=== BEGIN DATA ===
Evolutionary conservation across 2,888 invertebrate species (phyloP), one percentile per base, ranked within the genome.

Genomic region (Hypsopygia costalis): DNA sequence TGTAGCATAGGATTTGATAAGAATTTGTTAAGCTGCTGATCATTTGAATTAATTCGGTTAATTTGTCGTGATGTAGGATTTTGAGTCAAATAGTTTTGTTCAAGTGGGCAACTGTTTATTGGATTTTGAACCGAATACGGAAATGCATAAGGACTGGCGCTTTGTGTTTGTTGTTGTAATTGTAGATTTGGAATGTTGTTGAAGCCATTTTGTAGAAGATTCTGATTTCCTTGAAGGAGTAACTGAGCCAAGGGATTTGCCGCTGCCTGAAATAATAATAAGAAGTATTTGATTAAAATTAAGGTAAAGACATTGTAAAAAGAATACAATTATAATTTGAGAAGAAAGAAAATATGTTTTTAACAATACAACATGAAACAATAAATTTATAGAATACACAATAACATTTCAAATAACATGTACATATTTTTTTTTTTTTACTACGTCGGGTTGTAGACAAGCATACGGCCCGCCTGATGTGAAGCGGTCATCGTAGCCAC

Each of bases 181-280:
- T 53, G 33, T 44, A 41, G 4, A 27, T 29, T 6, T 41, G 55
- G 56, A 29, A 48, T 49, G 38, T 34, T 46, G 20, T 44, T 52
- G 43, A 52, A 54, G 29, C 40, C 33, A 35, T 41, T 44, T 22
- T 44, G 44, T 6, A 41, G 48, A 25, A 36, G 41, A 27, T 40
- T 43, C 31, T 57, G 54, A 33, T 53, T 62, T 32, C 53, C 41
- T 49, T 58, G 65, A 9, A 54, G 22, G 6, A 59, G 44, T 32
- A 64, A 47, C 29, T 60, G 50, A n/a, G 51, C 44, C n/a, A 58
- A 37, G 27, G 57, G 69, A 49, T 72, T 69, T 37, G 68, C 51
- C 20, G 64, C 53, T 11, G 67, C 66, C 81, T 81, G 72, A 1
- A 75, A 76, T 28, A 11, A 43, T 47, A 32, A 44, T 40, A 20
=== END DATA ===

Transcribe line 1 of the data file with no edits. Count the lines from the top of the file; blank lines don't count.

Evolutionary conservation across 2,888 invertebrate species (phyloP), one percentile per base, ranked within the genome.